- Increase number of traveling tailors: the biggest disappointment in my experience was receiving a product that did not fit perfectly and needing to take it in for alterations. To Indochino’s credit they reimbursed me for this expense, but I still had to take time to visit a local tailor and went weeks without my new suit. I strongly encourage them to expand their traveling tailor program that would hopefully help customers like me receive proper measurements from the outset. If the cost of scaling this program independently proves prohibitive, I would encourage them to partner with tailors in major markets to perform this service since the services are complementary and not competitive. They could also gather data on alteration rates and steer customers to the tailors who take the most accurate measurements. My sense is the percentage of customers needing alterations is lower if measured by a traveling tailor and that needing alterations has a negative effect on repeat rates. Testing partnering with local tailors in select markets seems like a quick win and is something I would encourage Indochino to try.
- Greater investment in several details of customer experience: I noticed two parts of the customer experience where a small investment could pay long-term dividends to Indochino. The first is including a garment bag with each custom suit. The cost is likely low and would likely generate referrals and more word-of-mouth awareness (such as from prospective customers seeing it on a plane or in a hotel room). This would not be easy to test, but they could provide them in a specific geographic market and see if that market has higher referrals or overall sales compared with a control group. The second area where a small investment could pay off is in providing complimentary fabric samples rather than charging for a tailor’s kit. The cost of these is not likely very high, especially considering it’s a large ticket purchase, and they could even include a self-addressed return package to recoup everything but the shipping. Warby Parker offers something similar and it was one of the things that made me confident in my selection. I encourage Indochino to test out free samples to see if it drives up conversion rates and brings down returns as I imagine it could help both metrics in significant ways.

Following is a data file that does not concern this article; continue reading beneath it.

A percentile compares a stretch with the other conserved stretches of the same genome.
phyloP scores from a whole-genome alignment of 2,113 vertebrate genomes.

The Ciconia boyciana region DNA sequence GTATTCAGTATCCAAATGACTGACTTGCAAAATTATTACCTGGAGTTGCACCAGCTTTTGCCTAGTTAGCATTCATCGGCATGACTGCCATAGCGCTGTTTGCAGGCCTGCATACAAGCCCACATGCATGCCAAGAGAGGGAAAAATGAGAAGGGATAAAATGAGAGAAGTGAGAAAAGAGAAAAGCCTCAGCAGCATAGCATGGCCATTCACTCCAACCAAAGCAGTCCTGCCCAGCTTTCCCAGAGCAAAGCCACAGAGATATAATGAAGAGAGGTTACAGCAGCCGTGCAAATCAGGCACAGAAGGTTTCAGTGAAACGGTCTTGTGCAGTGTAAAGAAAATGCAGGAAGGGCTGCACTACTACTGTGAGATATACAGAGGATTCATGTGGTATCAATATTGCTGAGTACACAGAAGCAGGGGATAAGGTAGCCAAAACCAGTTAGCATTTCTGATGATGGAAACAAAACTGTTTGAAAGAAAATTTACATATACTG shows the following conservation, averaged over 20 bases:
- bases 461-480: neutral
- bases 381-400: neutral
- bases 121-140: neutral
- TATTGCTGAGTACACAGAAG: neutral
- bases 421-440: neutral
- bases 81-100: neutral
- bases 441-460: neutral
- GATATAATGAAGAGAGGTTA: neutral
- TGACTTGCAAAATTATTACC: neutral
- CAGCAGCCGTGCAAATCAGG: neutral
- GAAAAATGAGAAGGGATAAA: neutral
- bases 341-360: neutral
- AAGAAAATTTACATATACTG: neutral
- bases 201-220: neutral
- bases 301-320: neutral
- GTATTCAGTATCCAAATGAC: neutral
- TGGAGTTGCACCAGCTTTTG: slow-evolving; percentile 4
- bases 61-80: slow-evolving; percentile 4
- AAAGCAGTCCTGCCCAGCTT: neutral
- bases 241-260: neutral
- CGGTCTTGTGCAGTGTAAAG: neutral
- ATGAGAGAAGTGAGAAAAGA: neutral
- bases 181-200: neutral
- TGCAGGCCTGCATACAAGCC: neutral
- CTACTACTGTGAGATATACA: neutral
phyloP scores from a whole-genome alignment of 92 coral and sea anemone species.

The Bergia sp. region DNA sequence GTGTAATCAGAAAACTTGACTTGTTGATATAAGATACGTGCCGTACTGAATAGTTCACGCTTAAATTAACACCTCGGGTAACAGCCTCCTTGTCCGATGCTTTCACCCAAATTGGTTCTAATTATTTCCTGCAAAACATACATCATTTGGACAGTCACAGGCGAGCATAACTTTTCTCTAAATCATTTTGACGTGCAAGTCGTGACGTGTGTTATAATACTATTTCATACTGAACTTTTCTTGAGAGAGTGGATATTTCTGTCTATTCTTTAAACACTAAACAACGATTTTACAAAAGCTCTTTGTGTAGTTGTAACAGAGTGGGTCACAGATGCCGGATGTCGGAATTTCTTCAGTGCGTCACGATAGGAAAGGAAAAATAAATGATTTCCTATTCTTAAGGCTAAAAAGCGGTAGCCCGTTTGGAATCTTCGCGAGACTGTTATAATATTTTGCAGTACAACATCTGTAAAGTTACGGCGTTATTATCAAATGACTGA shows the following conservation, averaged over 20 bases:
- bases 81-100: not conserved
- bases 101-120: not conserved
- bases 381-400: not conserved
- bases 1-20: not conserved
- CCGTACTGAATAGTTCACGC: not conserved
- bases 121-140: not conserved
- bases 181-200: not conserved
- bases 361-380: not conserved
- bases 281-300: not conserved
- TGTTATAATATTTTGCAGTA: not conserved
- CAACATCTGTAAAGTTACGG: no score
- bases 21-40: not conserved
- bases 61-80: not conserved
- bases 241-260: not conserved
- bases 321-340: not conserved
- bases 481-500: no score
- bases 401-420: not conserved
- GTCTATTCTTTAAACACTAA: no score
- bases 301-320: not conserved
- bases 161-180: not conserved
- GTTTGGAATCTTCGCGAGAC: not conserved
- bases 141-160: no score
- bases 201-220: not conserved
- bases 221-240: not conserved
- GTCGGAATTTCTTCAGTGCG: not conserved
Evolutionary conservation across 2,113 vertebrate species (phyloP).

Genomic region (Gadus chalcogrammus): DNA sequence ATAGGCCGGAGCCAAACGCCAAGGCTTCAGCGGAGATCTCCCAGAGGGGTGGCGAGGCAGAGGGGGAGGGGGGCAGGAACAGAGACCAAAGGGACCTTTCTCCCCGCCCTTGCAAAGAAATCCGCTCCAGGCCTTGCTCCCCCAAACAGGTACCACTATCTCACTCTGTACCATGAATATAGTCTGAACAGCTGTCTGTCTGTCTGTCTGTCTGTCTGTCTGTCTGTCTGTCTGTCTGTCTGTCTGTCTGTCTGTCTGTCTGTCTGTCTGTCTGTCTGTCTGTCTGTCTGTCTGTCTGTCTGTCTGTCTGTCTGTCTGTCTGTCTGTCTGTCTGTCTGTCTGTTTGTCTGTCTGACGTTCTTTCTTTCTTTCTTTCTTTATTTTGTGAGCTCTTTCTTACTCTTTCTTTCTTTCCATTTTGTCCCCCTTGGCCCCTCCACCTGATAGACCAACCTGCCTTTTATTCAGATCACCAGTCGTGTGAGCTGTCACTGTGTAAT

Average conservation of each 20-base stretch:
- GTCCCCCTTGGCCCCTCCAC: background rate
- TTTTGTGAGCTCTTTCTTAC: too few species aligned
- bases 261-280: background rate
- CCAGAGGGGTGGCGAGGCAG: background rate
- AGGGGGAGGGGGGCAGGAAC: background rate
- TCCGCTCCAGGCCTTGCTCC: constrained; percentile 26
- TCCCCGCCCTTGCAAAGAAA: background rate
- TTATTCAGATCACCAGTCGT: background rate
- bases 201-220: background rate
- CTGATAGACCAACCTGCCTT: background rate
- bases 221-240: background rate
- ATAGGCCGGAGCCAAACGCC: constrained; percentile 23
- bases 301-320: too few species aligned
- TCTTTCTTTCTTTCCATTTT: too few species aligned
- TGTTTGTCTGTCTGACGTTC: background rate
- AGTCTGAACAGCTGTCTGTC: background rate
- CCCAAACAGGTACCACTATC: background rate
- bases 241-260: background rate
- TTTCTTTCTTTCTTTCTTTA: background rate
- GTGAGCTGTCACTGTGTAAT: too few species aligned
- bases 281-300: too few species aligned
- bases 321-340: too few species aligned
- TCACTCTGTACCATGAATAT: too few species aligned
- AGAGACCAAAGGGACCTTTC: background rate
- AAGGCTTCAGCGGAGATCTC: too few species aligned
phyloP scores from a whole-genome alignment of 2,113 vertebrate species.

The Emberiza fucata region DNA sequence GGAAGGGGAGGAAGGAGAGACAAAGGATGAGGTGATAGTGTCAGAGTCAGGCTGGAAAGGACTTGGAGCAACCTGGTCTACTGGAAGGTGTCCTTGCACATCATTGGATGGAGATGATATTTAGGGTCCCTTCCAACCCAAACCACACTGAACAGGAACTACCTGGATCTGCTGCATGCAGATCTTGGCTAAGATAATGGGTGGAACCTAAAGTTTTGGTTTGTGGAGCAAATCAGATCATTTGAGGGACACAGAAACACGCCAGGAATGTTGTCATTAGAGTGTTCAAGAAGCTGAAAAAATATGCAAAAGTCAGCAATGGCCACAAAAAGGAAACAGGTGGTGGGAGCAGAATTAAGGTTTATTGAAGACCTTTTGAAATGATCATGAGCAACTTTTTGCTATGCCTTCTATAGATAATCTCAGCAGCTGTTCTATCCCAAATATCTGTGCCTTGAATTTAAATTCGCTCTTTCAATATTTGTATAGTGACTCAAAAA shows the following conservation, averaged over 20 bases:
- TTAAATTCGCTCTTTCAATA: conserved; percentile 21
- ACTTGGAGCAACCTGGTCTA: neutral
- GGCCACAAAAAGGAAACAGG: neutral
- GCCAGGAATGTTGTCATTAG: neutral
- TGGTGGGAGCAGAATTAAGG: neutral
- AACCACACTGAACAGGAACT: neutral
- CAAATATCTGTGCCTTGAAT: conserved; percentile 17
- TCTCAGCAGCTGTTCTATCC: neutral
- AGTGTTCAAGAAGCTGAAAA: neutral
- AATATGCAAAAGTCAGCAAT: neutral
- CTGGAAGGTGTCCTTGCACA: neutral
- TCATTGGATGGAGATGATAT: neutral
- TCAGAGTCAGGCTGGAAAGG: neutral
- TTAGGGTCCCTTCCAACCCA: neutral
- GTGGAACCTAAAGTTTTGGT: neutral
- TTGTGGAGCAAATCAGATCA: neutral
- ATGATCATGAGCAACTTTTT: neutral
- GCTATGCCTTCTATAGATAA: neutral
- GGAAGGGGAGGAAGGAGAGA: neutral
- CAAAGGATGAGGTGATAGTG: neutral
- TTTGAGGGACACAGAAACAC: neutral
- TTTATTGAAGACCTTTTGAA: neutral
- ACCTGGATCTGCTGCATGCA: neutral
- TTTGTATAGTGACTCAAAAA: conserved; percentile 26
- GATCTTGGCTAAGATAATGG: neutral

- Delay mention of referral bonus until product arrives: immediately after hitting “purchase” on Indochino I received notice of their generous referral bonus where I could save $50 if someone I referred became a customer. The referred person also saved $50 on what is a very generous 2-way referral program. While referrals are likely the most effective marketing program for a considered purchase like this and Indochino is wise to encourage them, I do not like to be asked to refer something until I have seen the product in person. The high $ amount also made me feel like I had missed an opportunity to receive a discount of my own and caused me some anxiety about the quality of the purchase I just made. The referral mention included in the package was a much more timely message and I would encourage them to align all other referral messaging with this moment.
- Tone down remarketing and move marketing budget into upper funnel: ever since visiting and purchasing from Indochino, I have seen many remarketing ads trying to sell me on their products. These have been on the web with what looks like Criteo and also on Facebook with FBX.
This compares to the almost zero advertising that I saw prior to visiting the site. Though the ROI of remarketing might appear to be high, from my experience I question whether funds would be better spent in upper funnel activities. Since I have already made a purchase, is there that much to be gained from marketing to me (even prior to my suit arriving)? Being direct response-oriented on large ticket items is not always easy as my time at Blue Nile taught me, but I feel shifting budgets earlier in the funnel would lead to faster growth in the long run and would be a better use of marketing funds than so much remarketing.
Originally published at www.ryanmetzger.org on March 17, 2014.